One of the most difficult questions you will face with your property purchase in Mexico is the valuation of the property you intend to buy. Except for main tourist destinations, there is very little official data on property values available.
Most properties are sold on the open market, so prices are determined by supply and demand. Nevertheless, prices can be extremely varied depending on the circumstances of the sale and the profile of the seller. If you buy from a local or even international estate agent, you are likely to get a price that reflects the current market conditions for the target group of that agent. If you do your research on your own and buy directly from local people, you might get a significantly lower price.
Private property sales in Mexico
Be aware, however, that private properties are often not officially announced and are rather sold through private connections. If you are used to a property market where you simply access a major estate portal to find all the properties of interest, you might be a little surprised that things in Mexico are not that straightforward.
Especially in remote areas, a property search can take weeks or even months. The first problem can be as early as when you simply try to see if there is any property for sale. In many areas you will not even find a real estate agent who can tell you what is available on the market. In this case your best bet is to start asking the locals if they know anyone who would be interested in selling a property. Eventually Carlos from the grocery store will tell you that his cousin Jesus has a friend who lives in the next village who has an uncle who has some land on the beach that he might want to sell. By the time you get to meet the uncle, you will have spent several hours or days talking and drinking beer and coffee with his whole family, maybe only to find out that he has just sold the land to some people from the next city who want to build a holiday house on it. But if you get lucky, the uncle does have some land for sale, and you will be able to buy it at fraction of the price that you would have paid to an estate agent.
Buying, building or restoring an existing property?
In most cases you will get better value for your money if you buy land in Mexico and build a house on it than if you buy a house that already exists. Of course, building a house also means that you will have to spend additional time and effort on this project, even if you decide to outsource much of the work to third parties. If you want to make sure that everything goes smoothly, you should plan to stay in Mexico until your house is finished. If you do not have the time for this, it might be more convenient to buy a house that is already finished.
You can also buy a house that is in need of serious renovation. In Mexico you can still find quite a few old colonial buildings that upon renovation can be transferred into magnificent and stylish homes. Be aware, however, that such renovation is often more expensive than tearing down a house and building a new one. Additionally, Mexicans have become more aware of the potential value of a renovated colonial house, so it is not that easy to find any bargains of this type anymore.
Location and infrastructure
In general, property prices in Mexico tend to increase year-by-year, but there are great differences between different locations. In some places like the Riviera Maya, property prices have skyrocketed in the last decade, while in other more remote areas price levels have only increased gradually.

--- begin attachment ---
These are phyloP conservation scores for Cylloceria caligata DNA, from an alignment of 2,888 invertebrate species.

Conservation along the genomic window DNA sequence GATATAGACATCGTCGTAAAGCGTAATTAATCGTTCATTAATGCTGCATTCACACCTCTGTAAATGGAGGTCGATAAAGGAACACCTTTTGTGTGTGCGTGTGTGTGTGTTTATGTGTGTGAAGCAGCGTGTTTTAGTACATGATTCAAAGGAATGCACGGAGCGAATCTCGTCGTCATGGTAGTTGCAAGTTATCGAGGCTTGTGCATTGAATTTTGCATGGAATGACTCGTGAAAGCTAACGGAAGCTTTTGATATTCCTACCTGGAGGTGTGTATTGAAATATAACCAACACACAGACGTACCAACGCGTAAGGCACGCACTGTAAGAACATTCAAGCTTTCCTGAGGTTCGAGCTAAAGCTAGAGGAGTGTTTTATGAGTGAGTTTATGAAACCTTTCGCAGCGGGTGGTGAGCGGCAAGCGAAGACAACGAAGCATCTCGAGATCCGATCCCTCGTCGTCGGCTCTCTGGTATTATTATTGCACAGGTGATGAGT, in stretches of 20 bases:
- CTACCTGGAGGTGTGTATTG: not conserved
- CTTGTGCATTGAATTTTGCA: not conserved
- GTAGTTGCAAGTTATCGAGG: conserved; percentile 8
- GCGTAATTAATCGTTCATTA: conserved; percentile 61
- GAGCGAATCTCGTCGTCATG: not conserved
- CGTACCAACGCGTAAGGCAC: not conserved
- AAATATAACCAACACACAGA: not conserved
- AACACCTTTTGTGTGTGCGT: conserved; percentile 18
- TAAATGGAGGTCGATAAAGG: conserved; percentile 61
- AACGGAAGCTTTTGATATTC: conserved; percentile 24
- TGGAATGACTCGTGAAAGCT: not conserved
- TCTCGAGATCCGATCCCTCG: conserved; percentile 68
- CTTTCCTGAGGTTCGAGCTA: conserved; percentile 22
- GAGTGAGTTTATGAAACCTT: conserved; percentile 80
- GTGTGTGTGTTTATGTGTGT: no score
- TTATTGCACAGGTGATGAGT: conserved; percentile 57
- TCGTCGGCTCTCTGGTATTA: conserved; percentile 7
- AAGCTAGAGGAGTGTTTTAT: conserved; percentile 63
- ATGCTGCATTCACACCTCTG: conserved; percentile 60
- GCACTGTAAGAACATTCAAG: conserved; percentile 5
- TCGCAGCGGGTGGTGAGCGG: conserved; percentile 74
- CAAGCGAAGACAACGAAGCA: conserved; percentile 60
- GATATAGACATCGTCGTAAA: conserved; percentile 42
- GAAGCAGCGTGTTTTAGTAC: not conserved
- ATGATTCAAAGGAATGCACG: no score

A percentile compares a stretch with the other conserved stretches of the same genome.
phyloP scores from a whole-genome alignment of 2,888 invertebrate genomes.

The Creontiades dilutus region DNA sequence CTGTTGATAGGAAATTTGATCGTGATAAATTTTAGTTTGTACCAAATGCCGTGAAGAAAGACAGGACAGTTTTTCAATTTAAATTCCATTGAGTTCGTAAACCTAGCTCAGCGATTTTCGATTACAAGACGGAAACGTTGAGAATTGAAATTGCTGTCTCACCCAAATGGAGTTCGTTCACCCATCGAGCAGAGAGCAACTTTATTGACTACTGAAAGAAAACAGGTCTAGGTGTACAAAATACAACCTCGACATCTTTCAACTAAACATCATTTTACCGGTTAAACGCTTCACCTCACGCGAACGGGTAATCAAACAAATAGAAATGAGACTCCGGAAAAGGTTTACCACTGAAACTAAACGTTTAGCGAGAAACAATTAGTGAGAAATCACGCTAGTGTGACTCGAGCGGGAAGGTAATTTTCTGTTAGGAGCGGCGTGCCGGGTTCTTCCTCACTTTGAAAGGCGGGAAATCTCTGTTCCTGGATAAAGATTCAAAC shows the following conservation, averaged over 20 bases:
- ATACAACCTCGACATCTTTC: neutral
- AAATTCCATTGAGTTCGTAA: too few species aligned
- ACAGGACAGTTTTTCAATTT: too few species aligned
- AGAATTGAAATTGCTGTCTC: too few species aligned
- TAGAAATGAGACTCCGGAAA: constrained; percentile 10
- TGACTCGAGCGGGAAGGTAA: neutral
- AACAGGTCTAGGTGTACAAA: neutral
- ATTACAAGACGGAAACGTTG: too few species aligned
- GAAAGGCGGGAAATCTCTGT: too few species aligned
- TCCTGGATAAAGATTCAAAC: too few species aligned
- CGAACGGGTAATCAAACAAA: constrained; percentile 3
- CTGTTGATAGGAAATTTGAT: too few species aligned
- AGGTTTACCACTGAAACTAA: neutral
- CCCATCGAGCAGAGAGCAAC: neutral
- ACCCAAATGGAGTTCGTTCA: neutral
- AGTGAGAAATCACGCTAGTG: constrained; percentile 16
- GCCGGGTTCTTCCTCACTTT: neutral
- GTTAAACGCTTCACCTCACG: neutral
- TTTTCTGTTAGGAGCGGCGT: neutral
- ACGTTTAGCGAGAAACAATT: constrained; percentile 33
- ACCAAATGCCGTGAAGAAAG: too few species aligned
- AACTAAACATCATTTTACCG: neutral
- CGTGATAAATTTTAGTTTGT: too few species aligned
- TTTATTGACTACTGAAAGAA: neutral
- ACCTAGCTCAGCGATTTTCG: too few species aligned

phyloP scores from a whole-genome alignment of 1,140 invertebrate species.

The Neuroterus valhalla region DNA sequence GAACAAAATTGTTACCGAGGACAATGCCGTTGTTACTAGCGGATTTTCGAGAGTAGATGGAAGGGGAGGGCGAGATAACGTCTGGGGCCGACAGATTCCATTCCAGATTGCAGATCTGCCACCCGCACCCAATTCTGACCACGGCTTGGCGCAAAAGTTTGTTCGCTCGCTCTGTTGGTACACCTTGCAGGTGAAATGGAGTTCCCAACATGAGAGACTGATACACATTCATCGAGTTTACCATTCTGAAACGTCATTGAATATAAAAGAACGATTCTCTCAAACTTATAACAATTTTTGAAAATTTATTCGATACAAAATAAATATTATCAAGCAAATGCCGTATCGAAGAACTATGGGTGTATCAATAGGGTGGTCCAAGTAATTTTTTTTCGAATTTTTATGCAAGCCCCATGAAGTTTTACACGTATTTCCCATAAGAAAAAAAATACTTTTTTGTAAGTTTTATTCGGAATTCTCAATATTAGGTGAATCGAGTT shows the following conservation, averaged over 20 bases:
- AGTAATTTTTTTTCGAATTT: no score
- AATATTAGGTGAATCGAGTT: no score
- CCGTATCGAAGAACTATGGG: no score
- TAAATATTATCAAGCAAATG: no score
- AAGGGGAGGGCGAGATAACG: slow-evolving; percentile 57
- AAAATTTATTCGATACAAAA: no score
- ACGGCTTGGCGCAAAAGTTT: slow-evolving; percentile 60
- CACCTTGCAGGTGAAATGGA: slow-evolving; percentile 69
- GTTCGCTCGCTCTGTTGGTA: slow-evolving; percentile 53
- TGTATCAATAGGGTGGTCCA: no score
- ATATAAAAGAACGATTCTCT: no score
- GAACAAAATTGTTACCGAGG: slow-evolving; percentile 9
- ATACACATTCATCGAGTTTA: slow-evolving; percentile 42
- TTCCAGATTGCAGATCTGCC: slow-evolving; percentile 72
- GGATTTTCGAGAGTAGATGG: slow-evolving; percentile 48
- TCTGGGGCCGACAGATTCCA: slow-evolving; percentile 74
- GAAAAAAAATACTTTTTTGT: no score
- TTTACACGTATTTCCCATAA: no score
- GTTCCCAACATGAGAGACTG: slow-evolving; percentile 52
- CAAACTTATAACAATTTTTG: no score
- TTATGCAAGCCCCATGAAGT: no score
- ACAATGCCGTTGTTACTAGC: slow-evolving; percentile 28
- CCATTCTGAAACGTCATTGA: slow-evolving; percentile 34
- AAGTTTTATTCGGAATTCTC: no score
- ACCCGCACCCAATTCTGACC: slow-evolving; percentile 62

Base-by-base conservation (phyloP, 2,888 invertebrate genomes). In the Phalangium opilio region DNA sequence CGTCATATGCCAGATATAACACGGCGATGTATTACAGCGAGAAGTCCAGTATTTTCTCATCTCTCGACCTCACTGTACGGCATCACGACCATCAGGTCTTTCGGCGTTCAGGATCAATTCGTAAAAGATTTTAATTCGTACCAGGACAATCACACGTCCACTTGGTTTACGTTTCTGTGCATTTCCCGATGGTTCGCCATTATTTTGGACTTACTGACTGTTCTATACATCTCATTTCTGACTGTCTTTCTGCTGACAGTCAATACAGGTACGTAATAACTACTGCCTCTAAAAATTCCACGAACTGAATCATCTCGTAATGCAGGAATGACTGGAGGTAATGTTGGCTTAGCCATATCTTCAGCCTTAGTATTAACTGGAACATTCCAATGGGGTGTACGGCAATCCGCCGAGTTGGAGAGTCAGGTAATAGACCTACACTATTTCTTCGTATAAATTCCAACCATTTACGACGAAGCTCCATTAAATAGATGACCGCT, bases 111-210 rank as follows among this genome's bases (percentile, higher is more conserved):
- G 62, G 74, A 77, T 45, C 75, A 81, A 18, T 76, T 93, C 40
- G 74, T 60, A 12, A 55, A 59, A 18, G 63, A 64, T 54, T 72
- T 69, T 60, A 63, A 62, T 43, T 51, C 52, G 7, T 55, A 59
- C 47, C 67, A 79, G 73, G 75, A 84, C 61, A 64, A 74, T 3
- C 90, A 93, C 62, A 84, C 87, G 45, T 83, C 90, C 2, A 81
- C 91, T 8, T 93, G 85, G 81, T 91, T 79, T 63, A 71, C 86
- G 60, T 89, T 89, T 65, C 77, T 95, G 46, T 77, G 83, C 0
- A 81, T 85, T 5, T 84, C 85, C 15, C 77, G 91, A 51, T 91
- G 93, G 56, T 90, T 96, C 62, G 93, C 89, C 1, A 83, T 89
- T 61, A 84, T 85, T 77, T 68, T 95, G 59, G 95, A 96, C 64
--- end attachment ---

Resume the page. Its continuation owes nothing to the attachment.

The main factors influencing the price of any property or land in Mexico are location, local infrastructure (roads, airports and services) and the development of the surrounding area. When researching these factors, you should also take into account any plans for future development. If, for example, a high-speed route is built to connect a previously remote area, property prices tend to increase once these plans are announced, and even further once the road has actually been built (be aware that ‘planning’ in Mexico is a quite flexible term, so a road that is supposed to be built within the ‘next 2-3 years’ can take a decade to get finished). In general, road infrastructure is improving every year, and many once remote areas are now easily accessible.
Water supply, electricity sewerage and drainage
Whatever property you buy in Mexico, be sure that it is served by a reliable water resource. Ideally your property should have its own main feed. If it doesn’t, you need to make sure that you can get water from a neighbouring plot and secure this in writing. In many areas water supply is rather scarce, so you will have to calculate the cost of storing water in your own tanks. If there is no official water supply, you might be able to drill for your own water, but this will significantly increase the cost of building.
Another key factor when considering a property purchase in Mexico is the reliability of the local electric supply. Mexico’s electricity infrastructure is very poor, with frequent outages that can last up to hours or even days. In remote areas you will sometimes not find any electricity supply at all, so you have to install you own generators or generate electricity through a solar system.
You should also check whether your property is connected to a public sewerage system (if not then you need to install and/or maintain a septic tank sewerage system), and whether there is sufficient drainage for the rain periods (as otherwise you will have to install this on your own). All these factors of local infrastructure have a severe impact on the cost and maintenance of a property in Mexico, so make sure to take them into account when calculating the value of the property.